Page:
Arts Council England has just concluded its National Portfolio investment for the period 2018-22. In the South West of England, this means a commitment of £112 million across four years to 102 cultural organisations, from Bournemouth Symphony Orchestra to Cornwall’s Leach Pottery, Bristol’s Watershed to Bridport Arts Centre.
In the South West, we have sought to invest at scale in places such as Plymouth and Southampton, levered by sustained investment from local authorities and robust higher education partnerships. We have also sought to invest in places of lower engagement, with National Portfolio Organisations for the first time in Torbay, Weston-super-Mare and Gloucester.
I can say with some confidence that the number of artists and organisations making work here is greater than it’s ever been. The inter-relationships within cultural and creative industries are more fluid and dynamic than ever before. Cities such as Bristol are net importers of cultural talent. And towns and cities across the region are hastening to acknowledge that arts and culture is the “rocket fuel” that drives place and identity.
…and yet – the medium-to-long term prognosis for cultural development in South West England is complex. Much of the art is fantastic. The reach and engagement of audiences is broader than ever. But levering investment into cultural activity remains sporadic.
The investment landscape for local government is incredibly challenging. Higher education has an offer to make to the sector, but it won’t be – and shouldn’t be – to provide an alternate grant funding system. Philanthropy is emerging as an important dimension, but is necessarily a long-burn game. The business community recognises cultural development as a driver for growth, but from a Local Enterprise Partnership perspective, it isn’t a sector that provides easy metrics around jobs growth and economic impact.
So that’s a notable feature of our investment for 2018-22 – the development of a “best practice” portfolio which features new and entrepreneurial business models, mergers, social investment and independent museums with sound commercial acumen.
Examples of this include:
- Supporting the merger of Salisbury Playhouse, Salisbury Festival and Salisbury Arts Centre into a single entity, enabling backroom savings to be reinvested into artistic activity
- Making a four-year “roll down” investment in Plymouth’s Ocean Studios, which intends to be self-sustaining by 2022.
- Investing in new activity from Dorset’s Tank Museum and Bristol’s SS Great Britain, levered by the commercial success of their respective business models
These organisations are the outriders of the resilience revolution that the arts and cultural sector will need to embrace over the next few years, not just in South West England, but nationwide.
So the big challenge I’d like to throw down is to ask what relationship higher education in the Great West imagines itself having with arts and cultural organisations over the next decade.
There’s some fabulous best practice out there already, such as the co-investment of the two Bristol universities in Watershed’s Pervasive Media Lab. In similar vein, the REACT hub propelled higher education and cultural entrepreneurs towards each other and catalysed 53 new digital products and experiences.
It’s not all about product. Just as often, partnerships between higher education and cultural organisations can result in an enhanced sense of place. Since the its triumphant hosting of British Art Show 7, Plymouth University has played a central role in that city’s cultural revival, as a core member of the city’s culture board and partner in the iconic Plymouth History Centre project. Meanwhile, in Southampton, the two universities are actively reinventing the city’s identity through their financial and intellectual investment in the new cultural quarter, and the outreach which will arise from it.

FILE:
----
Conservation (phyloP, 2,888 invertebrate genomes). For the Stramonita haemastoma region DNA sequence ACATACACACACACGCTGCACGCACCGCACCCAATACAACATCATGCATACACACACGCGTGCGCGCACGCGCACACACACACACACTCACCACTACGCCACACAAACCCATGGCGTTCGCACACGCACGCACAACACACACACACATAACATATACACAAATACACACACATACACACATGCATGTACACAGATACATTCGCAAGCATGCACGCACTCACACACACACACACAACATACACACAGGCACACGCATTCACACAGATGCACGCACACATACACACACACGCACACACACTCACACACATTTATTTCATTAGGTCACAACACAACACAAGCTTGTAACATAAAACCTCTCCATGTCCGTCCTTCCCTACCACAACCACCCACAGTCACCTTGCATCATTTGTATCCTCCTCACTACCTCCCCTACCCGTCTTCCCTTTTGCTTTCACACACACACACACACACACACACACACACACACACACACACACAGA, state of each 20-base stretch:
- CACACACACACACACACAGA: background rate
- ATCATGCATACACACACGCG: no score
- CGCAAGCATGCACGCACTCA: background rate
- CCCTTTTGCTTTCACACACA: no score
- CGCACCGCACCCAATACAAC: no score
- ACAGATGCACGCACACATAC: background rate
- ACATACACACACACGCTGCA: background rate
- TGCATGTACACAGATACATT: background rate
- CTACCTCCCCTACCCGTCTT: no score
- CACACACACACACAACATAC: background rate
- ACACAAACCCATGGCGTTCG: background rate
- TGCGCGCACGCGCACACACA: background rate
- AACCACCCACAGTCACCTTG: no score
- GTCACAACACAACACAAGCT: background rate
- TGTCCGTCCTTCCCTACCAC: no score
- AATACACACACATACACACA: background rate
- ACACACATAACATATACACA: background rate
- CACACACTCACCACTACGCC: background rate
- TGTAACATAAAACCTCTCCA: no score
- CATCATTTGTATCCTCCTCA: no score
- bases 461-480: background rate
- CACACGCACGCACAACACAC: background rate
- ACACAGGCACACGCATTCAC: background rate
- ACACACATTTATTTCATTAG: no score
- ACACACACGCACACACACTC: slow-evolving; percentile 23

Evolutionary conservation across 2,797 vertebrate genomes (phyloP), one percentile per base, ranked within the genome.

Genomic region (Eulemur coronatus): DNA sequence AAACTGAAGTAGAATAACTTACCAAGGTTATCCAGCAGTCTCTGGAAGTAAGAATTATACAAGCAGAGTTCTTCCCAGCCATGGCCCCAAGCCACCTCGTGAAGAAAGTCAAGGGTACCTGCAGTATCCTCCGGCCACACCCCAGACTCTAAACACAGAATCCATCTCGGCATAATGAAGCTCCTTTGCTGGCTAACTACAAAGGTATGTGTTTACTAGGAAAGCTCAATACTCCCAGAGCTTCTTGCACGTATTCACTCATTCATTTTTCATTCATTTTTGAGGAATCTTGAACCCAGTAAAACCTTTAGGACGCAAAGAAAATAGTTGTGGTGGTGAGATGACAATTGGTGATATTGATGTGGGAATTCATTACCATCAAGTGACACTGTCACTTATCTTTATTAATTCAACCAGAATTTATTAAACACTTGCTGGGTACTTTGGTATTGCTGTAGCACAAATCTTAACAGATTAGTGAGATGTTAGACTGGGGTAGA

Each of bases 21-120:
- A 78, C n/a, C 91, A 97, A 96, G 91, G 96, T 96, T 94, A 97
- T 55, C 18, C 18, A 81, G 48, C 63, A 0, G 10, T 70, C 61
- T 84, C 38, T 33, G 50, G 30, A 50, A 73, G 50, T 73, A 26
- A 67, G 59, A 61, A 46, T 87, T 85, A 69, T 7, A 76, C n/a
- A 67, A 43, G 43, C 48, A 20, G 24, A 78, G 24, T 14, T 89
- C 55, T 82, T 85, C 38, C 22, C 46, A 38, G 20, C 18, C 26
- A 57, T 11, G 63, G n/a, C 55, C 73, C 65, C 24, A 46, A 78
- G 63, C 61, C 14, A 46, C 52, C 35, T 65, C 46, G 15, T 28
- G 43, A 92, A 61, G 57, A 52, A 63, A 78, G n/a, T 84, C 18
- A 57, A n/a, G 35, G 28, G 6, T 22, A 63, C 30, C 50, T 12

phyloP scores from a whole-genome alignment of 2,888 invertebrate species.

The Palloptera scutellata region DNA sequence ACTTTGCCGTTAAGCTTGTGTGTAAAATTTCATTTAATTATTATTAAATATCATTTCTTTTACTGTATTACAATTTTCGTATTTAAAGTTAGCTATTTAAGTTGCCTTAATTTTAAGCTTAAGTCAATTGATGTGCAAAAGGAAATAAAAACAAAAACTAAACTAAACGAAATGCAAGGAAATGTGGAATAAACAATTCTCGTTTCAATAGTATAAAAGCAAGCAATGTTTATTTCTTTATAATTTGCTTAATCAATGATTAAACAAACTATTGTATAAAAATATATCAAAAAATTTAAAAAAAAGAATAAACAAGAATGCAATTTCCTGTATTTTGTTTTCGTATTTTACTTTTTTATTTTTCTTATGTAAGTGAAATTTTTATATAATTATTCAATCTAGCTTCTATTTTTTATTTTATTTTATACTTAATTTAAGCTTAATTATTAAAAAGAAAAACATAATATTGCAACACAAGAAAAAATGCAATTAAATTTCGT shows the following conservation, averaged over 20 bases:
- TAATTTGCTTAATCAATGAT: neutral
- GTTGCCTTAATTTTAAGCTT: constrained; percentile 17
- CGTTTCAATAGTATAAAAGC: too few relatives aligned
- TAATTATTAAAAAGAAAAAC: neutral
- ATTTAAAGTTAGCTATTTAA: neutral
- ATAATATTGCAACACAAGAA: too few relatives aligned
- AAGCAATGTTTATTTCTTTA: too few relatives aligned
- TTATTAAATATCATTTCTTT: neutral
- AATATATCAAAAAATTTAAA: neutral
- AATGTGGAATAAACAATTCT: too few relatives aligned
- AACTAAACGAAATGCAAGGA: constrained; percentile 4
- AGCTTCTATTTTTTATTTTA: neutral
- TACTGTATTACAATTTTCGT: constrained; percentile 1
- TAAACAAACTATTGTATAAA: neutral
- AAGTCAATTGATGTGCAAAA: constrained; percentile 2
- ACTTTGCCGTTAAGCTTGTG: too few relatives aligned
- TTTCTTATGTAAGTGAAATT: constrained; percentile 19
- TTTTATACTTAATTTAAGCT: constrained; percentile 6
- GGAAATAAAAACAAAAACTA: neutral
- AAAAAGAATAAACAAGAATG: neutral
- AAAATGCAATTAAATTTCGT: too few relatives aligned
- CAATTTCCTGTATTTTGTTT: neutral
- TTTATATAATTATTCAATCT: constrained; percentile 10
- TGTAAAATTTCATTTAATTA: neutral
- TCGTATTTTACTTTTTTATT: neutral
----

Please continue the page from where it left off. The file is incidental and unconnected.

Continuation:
But there is much more to be done, and in a spirit of provocation, I’d like to pose a few questions which might be useful in helping frame future ambition:
- Should higher education consider a more philanthropic approach to investing in the west’s cultural organisations? (I’d suggest “Yes”) What benefits accrue from “soft” investment relative to “hard transactions”? (I’d suggest “stronger HE brands and higher student numbers”).
- Do cultural organisations need to better understand the financial, social and institutional return on investment that higher education might be seeking from engaging with them? (I’d suggest “Yes, definitely”)
- What do STEM-focused universities stand to gain from engagement with arts and culture? (I’d suggest “research value, brand firepower and a crucial lever for widening participation)
- We live in a world where “content” is more fluid than ever before. Are traditionally structured artforms and degrees a vital underpinning to arts and culture, or an unnecessary confinement? (I’d suggest “increasingly the latter rather than the former”).
…all of which is just the tip of the iceberg in terms of the deeper and broader conversation this territory merits. But the benefits are potentially huge – both for the undercapitalised cultural sector and the fiercely competitive higher education marketplace. From an Arts Council England perspective, we’re more than happy to join that conversation.
Phil Gibby is Area Director, South West for the Arts Council England.
Image from The Rooms, a festival celebrating the work produced by REACT. REACT was a collaboration led by UWE Bristol and Watershed, with the Universities of Bath, Bristol, Cardiff and Exeter. Photograph by Max McClure